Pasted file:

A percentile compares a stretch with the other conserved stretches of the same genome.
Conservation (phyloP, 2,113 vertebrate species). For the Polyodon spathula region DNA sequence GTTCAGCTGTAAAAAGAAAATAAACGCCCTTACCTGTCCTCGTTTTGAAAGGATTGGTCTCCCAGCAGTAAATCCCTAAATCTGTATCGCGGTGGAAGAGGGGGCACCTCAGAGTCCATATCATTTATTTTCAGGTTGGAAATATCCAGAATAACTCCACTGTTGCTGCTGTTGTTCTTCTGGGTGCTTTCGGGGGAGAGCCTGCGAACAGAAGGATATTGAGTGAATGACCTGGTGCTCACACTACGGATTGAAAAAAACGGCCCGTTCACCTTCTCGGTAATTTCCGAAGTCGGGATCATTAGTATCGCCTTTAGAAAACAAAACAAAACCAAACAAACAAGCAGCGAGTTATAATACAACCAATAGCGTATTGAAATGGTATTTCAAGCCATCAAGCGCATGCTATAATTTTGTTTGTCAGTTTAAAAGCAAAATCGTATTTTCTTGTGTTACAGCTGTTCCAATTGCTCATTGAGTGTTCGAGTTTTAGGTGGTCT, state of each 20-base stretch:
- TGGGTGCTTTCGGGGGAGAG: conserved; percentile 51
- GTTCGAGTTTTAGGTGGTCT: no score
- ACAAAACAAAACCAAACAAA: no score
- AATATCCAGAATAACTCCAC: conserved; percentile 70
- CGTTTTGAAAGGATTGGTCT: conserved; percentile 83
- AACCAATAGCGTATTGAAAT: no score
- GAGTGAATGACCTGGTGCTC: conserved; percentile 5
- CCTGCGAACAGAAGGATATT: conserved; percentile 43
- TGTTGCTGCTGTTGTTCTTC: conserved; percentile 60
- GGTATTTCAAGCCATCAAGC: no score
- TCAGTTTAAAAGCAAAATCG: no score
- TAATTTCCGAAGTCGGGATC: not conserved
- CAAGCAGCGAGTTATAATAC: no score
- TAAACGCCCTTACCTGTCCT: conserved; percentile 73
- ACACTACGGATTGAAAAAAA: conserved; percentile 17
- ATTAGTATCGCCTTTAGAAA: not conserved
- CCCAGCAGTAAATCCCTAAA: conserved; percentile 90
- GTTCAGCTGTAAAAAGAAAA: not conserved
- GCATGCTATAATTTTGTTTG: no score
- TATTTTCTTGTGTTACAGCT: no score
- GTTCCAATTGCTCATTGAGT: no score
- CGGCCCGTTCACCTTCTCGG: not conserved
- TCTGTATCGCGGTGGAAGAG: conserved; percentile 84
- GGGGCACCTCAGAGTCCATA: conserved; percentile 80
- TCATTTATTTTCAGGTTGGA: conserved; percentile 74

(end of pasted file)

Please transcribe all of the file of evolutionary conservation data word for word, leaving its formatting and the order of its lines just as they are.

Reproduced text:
A percentile compares a stretch with the other conserved stretches of the same genome.
Conservation (phyloP, 2,113 vertebrate species). For the Polyodon spathula region DNA sequence GTTCAGCTGTAAAAAGAAAATAAACGCCCTTACCTGTCCTCGTTTTGAAAGGATTGGTCTCCCAGCAGTAAATCCCTAAATCTGTATCGCGGTGGAAGAGGGGGCACCTCAGAGTCCATATCATTTATTTTCAGGTTGGAAATATCCAGAATAACTCCACTGTTGCTGCTGTTGTTCTTCTGGGTGCTTTCGGGGGAGAGCCTGCGAACAGAAGGATATTGAGTGAATGACCTGGTGCTCACACTACGGATTGAAAAAAACGGCCCGTTCACCTTCTCGGTAATTTCCGAAGTCGGGATCATTAGTATCGCCTTTAGAAAACAAAACAAAACCAAACAAACAAGCAGCGAGTTATAATACAACCAATAGCGTATTGAAATGGTATTTCAAGCCATCAAGCGCATGCTATAATTTTGTTTGTCAGTTTAAAAGCAAAATCGTATTTTCTTGTGTTACAGCTGTTCCAATTGCTCATTGAGTGTTCGAGTTTTAGGTGGTCT, state of each 20-base stretch:
- TGGGTGCTTTCGGGGGAGAG: conserved; percentile 51
- GTTCGAGTTTTAGGTGGTCT: no score
- ACAAAACAAAACCAAACAAA: no score
- AATATCCAGAATAACTCCAC: conserved; percentile 70
- CGTTTTGAAAGGATTGGTCT: conserved; percentile 83
- AACCAATAGCGTATTGAAAT: no score
- GAGTGAATGACCTGGTGCTC: conserved; percentile 5
- CCTGCGAACAGAAGGATATT: conserved; percentile 43
- TGTTGCTGCTGTTGTTCTTC: conserved; percentile 60
- GGTATTTCAAGCCATCAAGC: no score
- TCAGTTTAAAAGCAAAATCG: no score
- TAATTTCCGAAGTCGGGATC: not conserved
- CAAGCAGCGAGTTATAATAC: no score
- TAAACGCCCTTACCTGTCCT: conserved; percentile 73
- ACACTACGGATTGAAAAAAA: conserved; percentile 17
- ATTAGTATCGCCTTTAGAAA: not conserved
- CCCAGCAGTAAATCCCTAAA: conserved; percentile 90
- GTTCAGCTGTAAAAAGAAAA: not conserved
- GCATGCTATAATTTTGTTTG: no score
- TATTTTCTTGTGTTACAGCT: no score
- GTTCCAATTGCTCATTGAGT: no score
- CGGCCCGTTCACCTTCTCGG: not conserved
- TCTGTATCGCGGTGGAAGAG: conserved; percentile 84
- GGGGCACCTCAGAGTCCATA: conserved; percentile 80
- TCATTTATTTTCAGGTTGGA: conserved; percentile 74